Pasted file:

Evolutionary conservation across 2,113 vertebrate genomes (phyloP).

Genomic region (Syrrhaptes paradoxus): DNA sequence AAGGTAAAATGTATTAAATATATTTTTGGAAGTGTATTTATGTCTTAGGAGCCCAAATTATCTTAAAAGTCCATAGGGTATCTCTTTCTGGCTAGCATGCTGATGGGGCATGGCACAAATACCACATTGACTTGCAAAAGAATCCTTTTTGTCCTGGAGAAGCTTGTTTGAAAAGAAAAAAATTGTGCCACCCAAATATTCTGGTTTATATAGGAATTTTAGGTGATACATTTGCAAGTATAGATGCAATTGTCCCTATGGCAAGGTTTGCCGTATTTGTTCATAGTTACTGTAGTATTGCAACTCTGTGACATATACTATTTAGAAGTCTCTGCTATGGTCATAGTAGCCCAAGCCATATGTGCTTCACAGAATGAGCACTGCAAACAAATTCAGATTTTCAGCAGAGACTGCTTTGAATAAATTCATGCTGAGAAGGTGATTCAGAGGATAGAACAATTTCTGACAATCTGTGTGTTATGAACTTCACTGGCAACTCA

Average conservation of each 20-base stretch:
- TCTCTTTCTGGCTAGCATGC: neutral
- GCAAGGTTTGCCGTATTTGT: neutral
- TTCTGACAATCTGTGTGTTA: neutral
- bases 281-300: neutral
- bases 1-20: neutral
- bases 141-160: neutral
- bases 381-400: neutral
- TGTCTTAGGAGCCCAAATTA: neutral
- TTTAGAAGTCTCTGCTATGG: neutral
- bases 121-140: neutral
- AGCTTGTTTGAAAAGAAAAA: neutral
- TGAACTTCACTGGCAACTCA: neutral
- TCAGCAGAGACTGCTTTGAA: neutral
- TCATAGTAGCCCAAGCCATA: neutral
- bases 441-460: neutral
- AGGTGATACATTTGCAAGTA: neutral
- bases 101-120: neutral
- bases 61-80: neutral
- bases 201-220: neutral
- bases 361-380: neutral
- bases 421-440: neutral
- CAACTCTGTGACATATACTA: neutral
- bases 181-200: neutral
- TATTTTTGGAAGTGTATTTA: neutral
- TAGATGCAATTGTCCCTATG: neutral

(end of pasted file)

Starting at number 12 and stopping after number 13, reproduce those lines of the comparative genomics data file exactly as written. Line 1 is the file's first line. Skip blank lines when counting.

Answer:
- TTTAGAAGTCTCTGCTATGG: neutral
- bases 121-140: neutral